What are the symptoms of a heart attack?

Deb Cordes
Deb Cordes on behalf of Sigma Nursing
Physical Medicine & Rehabilitation Specialist

Men and women sometimes display different symptoms when having a heart attack. The most common heart attack symptoms are: chest pain, chest pressure described as vice-like or squeezing, nausea, vomiting, dizziness, breaking out in a cold sweat and shortness of breath. Women often display symptoms of shortness of breath with or without chest pain, pain in one or both arms, jaw or back pain. If you have any of these symptoms that last more than 3-5 minutes you should seek immediate medical attention. You do not have to have all of these symptoms you may only have one or two.

The most common signal of a heart attack is persistent pain, discomfort or pressure in the center of the chest that lasts longer than three to five minutes or goes away and comes back.

A person may describe it as squeezing, tightness, aching or heaviness.
If you, or someone you love, experience one or more of the following heart attack symptoms, call 911 immediately:
  • Chest discomfort, particularly in the center of the chest. It may feel like uncomfortable pressure, squeezing, fullness or pain. Discomfort can last for more than a few minutes, or it can come and go.
  • Unusual pain or discomfort in other areas of the upper body, such as the jaw, the neck, the back, the arms (one or both) and/or the stomach.
  • Shortness of breath, which can precede or be accompanied by chest discomfort.
  • Other symptoms may include a cold sweat, nausea, or light-headedness.
It is important to know and recognize the various symptoms of a heart attack. You must keep in mind that not all heart attacks cause chest pain; sometimes symptoms can be subtler, such as upper body discomfort or sudden nausea or fatigue. When heart attack symptoms strike, any delay in seeking treatment can result in heart muscle damage and/or death.
Heart attack symptoms may not be sudden or dramatic like in the movies, so don't wait until symptoms are severe or unbearable. The warning signs of a heart attack are:
  • discomfort that spreads from the chest to the shoulders, neck and arms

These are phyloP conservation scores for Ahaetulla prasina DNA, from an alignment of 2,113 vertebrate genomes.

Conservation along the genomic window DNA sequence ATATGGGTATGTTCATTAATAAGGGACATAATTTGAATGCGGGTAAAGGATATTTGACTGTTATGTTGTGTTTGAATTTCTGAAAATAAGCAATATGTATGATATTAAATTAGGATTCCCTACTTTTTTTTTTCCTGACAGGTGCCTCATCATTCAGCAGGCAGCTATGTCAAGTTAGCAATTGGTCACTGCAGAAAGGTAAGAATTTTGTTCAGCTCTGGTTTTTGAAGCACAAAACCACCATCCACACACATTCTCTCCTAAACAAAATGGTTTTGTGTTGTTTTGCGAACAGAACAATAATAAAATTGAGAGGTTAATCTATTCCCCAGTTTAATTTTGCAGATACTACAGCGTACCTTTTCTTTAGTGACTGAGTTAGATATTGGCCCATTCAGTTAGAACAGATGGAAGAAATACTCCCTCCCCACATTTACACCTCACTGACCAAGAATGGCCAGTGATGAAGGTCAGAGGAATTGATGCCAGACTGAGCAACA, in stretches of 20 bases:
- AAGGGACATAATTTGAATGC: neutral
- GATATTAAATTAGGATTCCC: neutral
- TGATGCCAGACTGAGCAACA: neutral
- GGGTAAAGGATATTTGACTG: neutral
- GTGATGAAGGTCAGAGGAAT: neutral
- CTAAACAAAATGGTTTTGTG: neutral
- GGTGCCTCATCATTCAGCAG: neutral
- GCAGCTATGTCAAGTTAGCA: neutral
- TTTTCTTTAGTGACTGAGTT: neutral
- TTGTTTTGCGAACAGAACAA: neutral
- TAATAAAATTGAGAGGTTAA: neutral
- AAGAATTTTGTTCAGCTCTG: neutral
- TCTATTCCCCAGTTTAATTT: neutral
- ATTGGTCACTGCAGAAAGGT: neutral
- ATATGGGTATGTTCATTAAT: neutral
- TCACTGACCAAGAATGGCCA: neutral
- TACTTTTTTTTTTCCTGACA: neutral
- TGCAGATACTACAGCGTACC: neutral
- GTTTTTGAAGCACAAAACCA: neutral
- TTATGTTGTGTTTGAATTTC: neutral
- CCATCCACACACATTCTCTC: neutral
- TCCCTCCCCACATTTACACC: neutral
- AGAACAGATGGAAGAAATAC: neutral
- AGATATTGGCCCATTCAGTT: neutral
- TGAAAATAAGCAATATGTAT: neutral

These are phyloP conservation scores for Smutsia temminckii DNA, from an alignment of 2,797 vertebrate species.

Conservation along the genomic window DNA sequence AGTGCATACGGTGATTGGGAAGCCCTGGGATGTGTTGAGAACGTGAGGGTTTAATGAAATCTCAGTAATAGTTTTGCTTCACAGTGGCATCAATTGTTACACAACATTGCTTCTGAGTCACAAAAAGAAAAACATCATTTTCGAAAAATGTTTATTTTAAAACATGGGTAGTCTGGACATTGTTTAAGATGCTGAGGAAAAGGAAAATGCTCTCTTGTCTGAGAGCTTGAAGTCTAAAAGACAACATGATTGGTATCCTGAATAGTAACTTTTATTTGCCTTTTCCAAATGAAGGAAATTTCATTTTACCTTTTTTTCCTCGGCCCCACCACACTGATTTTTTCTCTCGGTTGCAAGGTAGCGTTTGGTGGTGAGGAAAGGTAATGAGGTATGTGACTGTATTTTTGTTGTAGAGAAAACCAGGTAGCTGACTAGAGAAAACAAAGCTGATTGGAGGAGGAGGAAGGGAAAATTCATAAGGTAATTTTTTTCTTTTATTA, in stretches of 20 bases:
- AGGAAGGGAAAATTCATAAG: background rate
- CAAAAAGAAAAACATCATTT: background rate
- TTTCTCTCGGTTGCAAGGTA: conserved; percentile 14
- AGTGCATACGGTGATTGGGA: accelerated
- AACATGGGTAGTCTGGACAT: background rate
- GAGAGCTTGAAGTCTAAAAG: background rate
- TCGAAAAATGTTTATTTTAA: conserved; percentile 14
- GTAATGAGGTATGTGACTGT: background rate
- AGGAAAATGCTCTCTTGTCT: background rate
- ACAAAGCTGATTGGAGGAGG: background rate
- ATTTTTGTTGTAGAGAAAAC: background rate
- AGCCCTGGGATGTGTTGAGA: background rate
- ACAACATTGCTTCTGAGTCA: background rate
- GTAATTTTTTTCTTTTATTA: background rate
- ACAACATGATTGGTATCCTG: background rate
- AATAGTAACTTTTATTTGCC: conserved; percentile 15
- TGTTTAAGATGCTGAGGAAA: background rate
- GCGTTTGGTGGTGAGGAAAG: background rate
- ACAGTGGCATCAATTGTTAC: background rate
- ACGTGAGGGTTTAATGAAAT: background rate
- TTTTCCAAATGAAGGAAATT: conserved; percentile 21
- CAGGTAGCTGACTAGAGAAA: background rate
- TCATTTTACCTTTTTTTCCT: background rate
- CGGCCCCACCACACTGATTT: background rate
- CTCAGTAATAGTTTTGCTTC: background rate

• pressure or squeezing pain in the chest that may spread into the neck, shoulders and arms
  • nausea, breathlessness, sweating or fainting with pain in the arms, chest or neck
  • feelings of impending doom
  • significant fatigue
  • indigestion
  • weakness in the arms
If you have heart disease, you should know the symptoms of a heart attack so you can get immediate medical help if symptoms occur. Not all heart attacks begin with sudden, crushing chest pain, especially for women, for whom heart attack symptoms often are milder and less specific.
Common symptoms of heart attack include chest pain or discomfort that lasts more than a few minutes and doesn’t go away with rest. There may be upper body discomfort, and shortness of breath. Other possible symptoms of a heart attack include breaking out in a cold sweat, feeling unusually tired for no reason, nausea (sick to your stomach) and vomiting, and light-headedness or sudden dizziness.

If you experience any of these symptoms, seek immediate treatment. Call 9-1-1 or have someone drive you to the emergency room to get checked out immediately. Do not wait to schedule an appointment with your doctor.

This content originally appeared online in "The Patient Guide to Heart, Lung, and Esophageal Surgery" from the Society of Thoracic Surgery.
Become familiar with these warning signs of a heart attack:
  • chest pain or discomfort
  • pain or discomfort in your arms, back, jaw, neck, or stomach
  • shortness of breath
  • sweating
  • indigestion or nausea
  • light-headedness
  • tiredness or fatigue
You may not experience all of these symptoms, and they may come and go. Chest pain that doesn't go away after resting may signal a heart attack. Diabetes can cause nerve damage that can make heart attacks painless or "silent." If you have warning signs of a heart attack, call 911.

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Important: This content reflects information from various individuals and organizations and may offer alternative or opposing points of view. It should not be used for medical advice, diagnosis or treatment. As always, you should consult with your healthcare provider about your specific health needs.